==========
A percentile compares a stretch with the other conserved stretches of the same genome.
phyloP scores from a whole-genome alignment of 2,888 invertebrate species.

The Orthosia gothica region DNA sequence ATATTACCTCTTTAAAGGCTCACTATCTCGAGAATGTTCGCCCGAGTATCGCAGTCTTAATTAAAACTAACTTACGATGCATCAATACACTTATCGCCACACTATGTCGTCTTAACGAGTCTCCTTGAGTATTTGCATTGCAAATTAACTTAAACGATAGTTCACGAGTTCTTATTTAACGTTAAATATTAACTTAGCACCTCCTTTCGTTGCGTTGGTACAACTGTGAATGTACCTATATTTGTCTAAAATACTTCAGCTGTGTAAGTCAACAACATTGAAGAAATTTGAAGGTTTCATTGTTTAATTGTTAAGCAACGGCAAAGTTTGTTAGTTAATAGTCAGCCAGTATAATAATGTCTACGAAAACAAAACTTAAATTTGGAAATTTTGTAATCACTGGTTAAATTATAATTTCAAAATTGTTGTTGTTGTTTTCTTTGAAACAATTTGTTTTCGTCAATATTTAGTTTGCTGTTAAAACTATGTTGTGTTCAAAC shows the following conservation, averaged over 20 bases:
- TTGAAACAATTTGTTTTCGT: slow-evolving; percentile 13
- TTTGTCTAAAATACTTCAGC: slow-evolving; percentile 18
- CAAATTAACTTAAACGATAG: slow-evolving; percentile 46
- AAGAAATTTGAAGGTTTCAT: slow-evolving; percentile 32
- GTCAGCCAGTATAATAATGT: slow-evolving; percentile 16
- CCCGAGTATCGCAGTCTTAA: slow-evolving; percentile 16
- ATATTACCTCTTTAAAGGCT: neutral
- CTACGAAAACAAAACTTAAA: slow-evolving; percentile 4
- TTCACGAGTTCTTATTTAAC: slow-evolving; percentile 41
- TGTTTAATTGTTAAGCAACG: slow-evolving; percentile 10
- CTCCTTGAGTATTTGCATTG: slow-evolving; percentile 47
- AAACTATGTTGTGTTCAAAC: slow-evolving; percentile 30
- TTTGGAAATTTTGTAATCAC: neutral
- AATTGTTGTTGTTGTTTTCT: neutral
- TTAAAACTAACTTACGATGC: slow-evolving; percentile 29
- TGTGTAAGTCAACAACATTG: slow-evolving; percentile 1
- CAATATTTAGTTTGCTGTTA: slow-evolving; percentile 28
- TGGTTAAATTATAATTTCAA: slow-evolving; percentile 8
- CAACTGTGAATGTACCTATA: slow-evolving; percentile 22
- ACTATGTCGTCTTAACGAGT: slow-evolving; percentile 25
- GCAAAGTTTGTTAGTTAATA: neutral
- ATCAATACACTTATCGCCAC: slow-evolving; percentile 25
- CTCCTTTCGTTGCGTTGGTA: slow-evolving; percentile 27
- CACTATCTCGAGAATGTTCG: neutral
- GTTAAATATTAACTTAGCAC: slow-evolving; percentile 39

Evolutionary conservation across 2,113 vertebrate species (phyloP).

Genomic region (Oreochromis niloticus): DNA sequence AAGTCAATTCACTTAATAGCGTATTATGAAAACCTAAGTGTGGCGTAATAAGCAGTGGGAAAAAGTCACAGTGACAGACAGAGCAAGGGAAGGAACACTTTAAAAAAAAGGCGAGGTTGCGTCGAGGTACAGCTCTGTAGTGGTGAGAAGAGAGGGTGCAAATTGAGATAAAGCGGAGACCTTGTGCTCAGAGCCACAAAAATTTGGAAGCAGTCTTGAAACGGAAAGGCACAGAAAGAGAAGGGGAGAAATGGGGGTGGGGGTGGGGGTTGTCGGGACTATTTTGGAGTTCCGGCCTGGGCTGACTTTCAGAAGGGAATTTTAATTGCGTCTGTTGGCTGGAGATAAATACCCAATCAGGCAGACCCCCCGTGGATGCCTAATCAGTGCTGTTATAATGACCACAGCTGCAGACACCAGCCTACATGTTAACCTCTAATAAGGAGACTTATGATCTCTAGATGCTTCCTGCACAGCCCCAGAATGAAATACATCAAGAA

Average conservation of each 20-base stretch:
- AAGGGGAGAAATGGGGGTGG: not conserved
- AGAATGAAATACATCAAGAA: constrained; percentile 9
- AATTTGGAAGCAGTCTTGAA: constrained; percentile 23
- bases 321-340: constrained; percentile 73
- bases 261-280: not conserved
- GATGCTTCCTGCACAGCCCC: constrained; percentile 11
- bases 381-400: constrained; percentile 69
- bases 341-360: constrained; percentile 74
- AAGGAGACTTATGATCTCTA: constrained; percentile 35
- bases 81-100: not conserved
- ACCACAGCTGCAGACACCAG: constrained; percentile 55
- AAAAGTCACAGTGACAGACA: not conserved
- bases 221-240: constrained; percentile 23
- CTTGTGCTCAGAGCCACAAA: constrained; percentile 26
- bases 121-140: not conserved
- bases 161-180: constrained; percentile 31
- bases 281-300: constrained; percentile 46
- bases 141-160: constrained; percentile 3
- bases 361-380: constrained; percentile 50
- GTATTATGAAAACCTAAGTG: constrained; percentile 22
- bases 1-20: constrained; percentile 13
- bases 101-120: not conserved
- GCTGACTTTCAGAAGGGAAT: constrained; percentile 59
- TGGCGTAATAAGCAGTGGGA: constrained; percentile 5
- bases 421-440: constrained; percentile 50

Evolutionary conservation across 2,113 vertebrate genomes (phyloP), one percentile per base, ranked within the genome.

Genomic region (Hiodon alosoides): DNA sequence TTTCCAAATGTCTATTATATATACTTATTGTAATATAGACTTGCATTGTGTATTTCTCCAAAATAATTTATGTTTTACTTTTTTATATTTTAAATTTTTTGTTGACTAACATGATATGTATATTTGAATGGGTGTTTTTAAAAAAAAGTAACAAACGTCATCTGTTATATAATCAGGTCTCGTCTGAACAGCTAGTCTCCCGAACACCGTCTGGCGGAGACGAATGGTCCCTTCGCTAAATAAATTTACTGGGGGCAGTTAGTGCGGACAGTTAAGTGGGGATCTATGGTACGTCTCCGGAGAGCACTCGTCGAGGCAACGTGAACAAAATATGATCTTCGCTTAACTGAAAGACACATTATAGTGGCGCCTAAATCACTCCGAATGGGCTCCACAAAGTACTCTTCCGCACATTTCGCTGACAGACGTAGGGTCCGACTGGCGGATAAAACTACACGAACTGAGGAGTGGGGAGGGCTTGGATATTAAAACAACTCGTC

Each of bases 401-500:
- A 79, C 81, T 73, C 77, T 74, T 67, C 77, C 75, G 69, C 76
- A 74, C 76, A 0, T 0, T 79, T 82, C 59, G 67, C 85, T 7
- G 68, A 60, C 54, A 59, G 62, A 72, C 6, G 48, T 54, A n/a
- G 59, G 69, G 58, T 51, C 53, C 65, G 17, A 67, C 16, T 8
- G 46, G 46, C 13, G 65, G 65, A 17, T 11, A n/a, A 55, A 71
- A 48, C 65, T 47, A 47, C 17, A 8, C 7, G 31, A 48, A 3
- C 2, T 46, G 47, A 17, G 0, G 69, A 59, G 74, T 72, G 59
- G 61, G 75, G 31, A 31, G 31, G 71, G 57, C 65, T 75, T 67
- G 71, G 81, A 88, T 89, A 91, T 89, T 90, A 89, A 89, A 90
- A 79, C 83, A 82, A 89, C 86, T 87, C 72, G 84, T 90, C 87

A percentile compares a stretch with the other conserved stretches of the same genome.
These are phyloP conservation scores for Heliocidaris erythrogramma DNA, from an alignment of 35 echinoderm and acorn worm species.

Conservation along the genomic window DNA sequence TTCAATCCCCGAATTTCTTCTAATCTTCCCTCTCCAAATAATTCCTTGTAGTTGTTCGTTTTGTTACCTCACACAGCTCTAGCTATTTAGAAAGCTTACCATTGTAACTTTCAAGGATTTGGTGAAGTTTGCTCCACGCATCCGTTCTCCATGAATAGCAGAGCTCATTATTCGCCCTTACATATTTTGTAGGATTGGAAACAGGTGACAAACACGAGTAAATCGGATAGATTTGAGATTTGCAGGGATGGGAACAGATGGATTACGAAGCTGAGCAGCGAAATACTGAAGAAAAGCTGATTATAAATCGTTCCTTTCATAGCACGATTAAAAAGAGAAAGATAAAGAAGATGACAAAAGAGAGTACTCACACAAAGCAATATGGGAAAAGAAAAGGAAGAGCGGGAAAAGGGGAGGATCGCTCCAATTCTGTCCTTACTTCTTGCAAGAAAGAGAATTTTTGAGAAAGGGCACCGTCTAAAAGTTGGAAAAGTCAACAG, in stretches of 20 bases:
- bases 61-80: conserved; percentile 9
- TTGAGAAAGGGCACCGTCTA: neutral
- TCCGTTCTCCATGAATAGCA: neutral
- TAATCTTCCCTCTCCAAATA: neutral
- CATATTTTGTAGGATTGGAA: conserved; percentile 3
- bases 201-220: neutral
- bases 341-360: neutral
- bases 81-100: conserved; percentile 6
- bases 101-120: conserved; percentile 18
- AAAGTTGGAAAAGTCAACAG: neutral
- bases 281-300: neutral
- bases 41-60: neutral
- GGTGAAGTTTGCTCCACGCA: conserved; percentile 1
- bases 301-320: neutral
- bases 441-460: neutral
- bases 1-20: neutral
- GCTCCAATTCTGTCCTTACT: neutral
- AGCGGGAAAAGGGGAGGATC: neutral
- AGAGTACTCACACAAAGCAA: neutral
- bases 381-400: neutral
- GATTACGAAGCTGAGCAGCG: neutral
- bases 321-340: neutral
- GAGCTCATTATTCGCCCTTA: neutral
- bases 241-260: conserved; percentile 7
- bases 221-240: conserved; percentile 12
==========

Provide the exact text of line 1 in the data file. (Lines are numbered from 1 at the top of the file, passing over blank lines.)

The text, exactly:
A percentile compares a stretch with the other conserved stretches of the same genome.